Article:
At breakfast this morning, I did something I hadn’t done in years–I read a physical newspaper, the Sunday Telegraph. The headline on the front page reads, “U-turn on ‘excessive’ green taxes.” The story documents one more step in the inevitable unraveling of “green” energy policies. Britain’s new Conservative government has something to do with it, too:
The cost of subsidizing new wind farms is spiraling out of control, government sources have privately warned.
Officials admitted that so-called “green” energy schemes will require a staggering £9 billion a year in subsidies–paid for by customers–by 2020. This is £1.5 billion more than the maximum limit ministers had originally planned.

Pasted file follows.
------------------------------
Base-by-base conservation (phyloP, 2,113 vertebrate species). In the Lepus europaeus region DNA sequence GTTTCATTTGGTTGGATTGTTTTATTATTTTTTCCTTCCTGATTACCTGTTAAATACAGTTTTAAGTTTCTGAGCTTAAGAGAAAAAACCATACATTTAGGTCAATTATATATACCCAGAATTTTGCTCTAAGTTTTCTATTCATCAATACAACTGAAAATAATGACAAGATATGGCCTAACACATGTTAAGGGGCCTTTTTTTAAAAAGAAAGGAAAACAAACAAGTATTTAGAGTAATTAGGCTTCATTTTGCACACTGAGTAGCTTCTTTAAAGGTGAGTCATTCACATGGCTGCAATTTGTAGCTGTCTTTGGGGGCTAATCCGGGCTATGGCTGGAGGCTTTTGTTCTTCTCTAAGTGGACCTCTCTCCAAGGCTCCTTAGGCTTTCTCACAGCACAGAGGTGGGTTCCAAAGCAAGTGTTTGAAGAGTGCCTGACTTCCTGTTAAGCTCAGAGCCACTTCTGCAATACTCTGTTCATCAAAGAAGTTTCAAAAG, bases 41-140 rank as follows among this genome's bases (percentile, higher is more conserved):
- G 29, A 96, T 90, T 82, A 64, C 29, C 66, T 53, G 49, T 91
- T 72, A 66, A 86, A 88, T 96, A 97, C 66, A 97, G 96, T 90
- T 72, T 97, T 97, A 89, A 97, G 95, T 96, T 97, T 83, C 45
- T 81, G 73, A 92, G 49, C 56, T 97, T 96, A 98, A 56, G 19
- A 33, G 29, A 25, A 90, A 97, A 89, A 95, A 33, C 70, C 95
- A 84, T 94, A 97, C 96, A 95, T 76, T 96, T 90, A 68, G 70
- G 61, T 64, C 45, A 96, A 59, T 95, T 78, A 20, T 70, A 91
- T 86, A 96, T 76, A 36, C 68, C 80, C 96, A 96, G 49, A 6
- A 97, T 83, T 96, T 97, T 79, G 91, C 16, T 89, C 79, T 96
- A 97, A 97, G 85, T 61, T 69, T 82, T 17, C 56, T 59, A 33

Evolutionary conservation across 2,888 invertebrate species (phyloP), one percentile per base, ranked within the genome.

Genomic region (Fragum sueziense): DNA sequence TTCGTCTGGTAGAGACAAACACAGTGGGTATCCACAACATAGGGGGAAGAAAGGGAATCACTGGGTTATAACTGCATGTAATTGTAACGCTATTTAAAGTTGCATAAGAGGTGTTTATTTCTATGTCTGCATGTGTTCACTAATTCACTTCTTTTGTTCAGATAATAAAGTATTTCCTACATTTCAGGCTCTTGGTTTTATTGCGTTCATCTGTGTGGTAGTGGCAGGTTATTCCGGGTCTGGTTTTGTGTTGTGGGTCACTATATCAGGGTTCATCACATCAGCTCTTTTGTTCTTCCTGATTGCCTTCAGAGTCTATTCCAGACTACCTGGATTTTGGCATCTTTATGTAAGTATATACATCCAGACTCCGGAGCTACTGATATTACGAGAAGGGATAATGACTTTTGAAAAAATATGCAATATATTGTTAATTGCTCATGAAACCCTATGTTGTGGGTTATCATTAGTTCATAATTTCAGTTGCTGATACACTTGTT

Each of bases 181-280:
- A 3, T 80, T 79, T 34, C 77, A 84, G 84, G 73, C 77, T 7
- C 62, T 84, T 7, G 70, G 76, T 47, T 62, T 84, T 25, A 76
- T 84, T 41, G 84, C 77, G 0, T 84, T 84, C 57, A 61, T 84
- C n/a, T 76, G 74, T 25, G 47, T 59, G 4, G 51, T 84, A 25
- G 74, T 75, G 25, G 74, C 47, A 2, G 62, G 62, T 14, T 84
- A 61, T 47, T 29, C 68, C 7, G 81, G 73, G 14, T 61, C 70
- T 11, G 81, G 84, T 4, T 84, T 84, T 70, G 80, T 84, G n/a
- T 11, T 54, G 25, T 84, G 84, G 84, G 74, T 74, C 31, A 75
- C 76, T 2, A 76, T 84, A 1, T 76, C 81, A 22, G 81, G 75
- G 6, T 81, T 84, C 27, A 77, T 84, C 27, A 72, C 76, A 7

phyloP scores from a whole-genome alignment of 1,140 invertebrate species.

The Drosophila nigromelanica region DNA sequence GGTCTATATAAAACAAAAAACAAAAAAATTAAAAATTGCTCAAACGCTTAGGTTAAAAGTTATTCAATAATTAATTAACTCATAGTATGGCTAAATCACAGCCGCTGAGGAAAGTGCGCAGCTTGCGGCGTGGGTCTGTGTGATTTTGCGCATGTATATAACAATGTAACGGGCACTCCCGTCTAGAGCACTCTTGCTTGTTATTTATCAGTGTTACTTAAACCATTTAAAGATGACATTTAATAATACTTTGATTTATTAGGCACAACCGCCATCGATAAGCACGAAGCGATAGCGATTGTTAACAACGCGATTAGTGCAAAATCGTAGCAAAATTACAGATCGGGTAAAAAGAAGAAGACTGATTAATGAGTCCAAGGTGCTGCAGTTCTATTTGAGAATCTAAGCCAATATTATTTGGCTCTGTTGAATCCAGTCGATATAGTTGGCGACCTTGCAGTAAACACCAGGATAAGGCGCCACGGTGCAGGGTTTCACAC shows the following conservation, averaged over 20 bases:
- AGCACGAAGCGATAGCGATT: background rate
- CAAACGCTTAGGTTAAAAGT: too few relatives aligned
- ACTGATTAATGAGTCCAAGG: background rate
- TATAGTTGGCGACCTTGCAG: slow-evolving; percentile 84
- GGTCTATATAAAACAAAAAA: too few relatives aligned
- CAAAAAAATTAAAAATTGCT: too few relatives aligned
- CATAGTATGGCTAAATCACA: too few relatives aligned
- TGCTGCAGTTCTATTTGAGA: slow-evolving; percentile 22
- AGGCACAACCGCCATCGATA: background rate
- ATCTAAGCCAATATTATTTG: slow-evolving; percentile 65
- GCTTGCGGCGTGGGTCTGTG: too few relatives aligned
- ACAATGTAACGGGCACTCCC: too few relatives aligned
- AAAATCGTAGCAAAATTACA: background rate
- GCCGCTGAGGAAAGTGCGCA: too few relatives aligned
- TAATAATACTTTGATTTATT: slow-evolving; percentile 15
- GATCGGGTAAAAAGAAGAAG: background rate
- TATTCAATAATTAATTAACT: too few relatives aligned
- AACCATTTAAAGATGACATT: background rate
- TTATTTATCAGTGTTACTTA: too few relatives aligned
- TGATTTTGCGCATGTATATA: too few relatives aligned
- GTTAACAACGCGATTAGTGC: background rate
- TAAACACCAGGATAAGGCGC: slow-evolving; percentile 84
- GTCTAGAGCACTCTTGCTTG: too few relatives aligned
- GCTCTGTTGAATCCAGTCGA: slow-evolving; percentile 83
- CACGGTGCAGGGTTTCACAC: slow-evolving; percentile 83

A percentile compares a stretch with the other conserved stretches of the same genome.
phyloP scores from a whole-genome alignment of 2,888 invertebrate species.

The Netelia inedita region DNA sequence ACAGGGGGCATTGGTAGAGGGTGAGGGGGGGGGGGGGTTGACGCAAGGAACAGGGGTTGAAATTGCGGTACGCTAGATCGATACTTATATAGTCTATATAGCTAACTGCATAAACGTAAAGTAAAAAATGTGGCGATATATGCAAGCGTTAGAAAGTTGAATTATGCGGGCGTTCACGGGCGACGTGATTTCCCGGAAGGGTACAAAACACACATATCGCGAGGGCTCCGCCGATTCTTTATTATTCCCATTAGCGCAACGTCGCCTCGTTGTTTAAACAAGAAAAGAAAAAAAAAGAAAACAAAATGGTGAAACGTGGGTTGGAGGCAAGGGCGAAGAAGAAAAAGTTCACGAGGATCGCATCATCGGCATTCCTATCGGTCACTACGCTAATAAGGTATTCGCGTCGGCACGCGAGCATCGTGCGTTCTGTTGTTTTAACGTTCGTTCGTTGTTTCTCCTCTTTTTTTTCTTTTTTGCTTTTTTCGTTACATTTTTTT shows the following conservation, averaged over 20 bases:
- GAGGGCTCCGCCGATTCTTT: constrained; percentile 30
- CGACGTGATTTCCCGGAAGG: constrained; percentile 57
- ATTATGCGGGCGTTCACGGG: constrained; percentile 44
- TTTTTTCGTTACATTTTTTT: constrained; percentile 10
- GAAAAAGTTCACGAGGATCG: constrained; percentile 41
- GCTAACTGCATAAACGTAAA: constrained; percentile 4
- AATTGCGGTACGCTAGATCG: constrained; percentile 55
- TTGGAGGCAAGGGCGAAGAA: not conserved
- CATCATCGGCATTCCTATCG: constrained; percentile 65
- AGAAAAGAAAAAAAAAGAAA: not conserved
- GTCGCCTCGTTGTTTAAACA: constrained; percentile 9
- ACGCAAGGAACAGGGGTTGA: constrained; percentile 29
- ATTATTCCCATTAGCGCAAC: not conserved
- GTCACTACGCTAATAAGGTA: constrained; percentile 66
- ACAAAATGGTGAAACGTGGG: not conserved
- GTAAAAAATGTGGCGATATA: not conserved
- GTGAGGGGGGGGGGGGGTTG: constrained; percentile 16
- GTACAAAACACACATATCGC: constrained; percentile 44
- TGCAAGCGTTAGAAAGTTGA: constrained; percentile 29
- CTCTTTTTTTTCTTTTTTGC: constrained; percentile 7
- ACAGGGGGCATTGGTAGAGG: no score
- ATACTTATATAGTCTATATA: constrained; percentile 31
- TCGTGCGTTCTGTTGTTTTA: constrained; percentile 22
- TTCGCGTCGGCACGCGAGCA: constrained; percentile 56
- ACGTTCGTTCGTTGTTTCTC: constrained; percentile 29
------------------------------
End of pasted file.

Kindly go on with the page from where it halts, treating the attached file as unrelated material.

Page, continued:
Of course it is. The numbers inevitably will get worse, too.
The mounting costs will mean every household in the country is forced to pay an estimated £170 a year by the end of the decade to support the renewable electricity schemes that were promoted by the coalition.
George Osborn, the Chancellor, believes the figures demonstrate the need to rein in the cost of policies to tackle climate change.
As a first step, he will use this week’s summer Budget to announce that he is abandoning targets set under the coalition to increase the level of environmental taxes in a move he hopes will save customers and businesses billions of pounds.
Green energy isn’t dead yet–not while billions can still be made through cronyism–but the handwriting is on the wall.